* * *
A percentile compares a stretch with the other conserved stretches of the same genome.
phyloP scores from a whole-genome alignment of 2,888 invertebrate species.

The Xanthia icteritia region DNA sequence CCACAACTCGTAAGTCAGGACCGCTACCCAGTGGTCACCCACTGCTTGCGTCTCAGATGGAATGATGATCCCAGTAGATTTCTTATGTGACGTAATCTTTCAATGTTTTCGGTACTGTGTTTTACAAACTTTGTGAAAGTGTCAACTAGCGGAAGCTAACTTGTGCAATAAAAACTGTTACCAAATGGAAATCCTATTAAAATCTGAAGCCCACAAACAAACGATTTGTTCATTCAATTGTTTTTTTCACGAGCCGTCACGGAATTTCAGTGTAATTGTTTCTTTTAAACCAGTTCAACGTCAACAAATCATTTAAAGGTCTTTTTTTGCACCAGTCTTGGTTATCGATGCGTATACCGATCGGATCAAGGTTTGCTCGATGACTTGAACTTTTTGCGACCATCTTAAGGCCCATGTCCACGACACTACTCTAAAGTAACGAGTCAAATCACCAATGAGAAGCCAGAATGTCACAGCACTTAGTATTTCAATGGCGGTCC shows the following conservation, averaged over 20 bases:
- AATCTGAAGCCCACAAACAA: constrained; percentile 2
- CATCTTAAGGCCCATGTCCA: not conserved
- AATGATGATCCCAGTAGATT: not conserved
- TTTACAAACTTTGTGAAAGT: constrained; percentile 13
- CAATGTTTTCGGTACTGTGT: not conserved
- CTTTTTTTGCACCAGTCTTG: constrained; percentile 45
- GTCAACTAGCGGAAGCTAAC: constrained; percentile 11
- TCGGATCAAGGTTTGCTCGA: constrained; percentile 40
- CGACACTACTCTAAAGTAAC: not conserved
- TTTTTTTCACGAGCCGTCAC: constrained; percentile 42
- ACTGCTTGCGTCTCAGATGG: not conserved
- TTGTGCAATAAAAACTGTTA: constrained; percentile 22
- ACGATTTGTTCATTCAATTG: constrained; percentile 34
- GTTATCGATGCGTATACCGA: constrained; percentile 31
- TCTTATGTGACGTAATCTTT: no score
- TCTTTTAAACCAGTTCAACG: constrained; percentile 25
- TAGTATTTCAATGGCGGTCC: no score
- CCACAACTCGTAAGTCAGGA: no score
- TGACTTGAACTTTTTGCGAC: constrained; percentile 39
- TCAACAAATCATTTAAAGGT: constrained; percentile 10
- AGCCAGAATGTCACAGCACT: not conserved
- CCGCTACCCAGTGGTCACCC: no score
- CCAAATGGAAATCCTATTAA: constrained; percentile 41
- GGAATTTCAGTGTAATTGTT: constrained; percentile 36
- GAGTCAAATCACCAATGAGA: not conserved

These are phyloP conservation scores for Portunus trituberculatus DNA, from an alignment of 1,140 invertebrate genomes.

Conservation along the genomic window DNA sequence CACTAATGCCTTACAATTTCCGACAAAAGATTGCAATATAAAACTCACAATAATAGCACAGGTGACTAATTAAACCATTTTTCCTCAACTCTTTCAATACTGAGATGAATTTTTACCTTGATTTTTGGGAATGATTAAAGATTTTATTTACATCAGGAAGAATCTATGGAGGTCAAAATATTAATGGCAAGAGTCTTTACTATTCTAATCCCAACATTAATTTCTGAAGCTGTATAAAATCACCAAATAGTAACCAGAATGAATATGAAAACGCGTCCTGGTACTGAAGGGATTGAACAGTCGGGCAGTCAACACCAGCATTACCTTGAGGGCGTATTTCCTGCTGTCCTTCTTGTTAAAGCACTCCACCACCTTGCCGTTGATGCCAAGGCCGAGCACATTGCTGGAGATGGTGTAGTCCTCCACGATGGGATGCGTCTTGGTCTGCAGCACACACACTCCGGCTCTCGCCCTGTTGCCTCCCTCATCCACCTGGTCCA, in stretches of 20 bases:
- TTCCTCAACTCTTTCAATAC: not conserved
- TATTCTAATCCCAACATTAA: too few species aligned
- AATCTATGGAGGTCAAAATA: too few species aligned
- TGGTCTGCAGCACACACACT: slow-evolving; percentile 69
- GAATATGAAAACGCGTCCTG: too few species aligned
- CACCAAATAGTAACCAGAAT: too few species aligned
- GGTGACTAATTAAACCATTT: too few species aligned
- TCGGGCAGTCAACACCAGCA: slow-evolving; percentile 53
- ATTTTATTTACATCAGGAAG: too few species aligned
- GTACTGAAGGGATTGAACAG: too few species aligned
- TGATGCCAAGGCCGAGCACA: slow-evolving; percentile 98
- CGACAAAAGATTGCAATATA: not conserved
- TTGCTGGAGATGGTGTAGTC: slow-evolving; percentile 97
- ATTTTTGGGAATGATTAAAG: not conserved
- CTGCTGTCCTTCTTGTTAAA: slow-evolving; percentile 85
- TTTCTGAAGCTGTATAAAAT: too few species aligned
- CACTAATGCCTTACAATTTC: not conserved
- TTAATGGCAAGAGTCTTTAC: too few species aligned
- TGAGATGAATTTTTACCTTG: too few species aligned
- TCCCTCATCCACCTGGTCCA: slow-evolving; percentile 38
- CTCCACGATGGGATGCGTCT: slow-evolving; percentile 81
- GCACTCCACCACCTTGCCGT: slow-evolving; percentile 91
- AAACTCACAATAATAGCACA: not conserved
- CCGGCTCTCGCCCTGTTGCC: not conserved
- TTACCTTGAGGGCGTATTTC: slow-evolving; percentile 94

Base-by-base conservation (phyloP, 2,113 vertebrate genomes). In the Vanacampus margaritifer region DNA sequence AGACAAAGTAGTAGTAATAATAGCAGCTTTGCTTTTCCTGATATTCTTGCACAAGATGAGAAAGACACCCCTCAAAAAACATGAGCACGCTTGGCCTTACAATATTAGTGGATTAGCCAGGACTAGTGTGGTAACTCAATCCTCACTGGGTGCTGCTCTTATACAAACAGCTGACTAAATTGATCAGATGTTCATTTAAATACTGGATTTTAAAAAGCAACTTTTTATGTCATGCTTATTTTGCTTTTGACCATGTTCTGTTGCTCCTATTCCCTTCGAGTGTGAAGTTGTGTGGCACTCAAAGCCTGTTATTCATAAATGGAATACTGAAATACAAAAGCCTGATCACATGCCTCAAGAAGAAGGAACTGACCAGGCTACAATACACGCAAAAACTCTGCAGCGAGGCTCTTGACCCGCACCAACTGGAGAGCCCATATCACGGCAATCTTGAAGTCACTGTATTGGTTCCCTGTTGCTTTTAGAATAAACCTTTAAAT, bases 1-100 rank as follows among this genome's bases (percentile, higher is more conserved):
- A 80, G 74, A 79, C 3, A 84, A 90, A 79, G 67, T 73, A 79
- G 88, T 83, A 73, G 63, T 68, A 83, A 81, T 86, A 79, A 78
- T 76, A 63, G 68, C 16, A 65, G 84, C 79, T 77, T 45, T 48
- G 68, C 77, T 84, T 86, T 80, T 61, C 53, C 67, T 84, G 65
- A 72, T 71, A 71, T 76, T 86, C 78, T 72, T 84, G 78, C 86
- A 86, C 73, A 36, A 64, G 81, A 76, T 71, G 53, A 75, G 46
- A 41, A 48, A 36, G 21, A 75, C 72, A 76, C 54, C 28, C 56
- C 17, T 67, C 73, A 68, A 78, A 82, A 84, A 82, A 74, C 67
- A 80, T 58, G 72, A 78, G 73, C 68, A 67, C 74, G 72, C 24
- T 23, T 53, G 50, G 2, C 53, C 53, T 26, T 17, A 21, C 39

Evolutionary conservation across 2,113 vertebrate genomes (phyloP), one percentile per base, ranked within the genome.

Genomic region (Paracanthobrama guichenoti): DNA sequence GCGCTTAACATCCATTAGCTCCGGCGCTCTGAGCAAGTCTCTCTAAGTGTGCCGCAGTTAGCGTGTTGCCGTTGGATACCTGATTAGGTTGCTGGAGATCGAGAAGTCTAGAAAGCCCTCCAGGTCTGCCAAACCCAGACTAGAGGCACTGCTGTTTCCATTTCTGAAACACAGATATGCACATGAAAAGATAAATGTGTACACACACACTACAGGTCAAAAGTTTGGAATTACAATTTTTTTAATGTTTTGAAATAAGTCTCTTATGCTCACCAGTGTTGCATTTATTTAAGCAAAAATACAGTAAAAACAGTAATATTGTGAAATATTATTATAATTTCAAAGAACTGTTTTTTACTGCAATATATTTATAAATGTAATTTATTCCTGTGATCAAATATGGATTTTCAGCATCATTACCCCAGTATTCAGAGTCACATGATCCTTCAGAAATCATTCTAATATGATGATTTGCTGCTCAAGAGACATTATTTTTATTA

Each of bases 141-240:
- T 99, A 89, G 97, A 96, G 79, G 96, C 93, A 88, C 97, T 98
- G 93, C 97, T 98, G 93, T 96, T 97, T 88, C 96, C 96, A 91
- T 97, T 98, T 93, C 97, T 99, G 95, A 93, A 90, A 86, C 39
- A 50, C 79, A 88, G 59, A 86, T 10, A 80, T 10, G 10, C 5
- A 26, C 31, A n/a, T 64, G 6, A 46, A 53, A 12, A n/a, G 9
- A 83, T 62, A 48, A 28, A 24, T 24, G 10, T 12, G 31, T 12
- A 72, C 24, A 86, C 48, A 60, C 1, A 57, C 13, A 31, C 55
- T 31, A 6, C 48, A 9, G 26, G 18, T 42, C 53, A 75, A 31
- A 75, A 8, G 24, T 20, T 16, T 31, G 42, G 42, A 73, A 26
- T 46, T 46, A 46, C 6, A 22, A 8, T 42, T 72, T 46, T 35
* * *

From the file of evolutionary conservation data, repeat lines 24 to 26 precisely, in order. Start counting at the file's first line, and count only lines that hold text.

- AGCCAGAATGTCACAGCACT: not conserved
- CCGCTACCCAGTGGTCACCC: no score
- CCAAATGGAAATCCTATTAA: constrained; percentile 41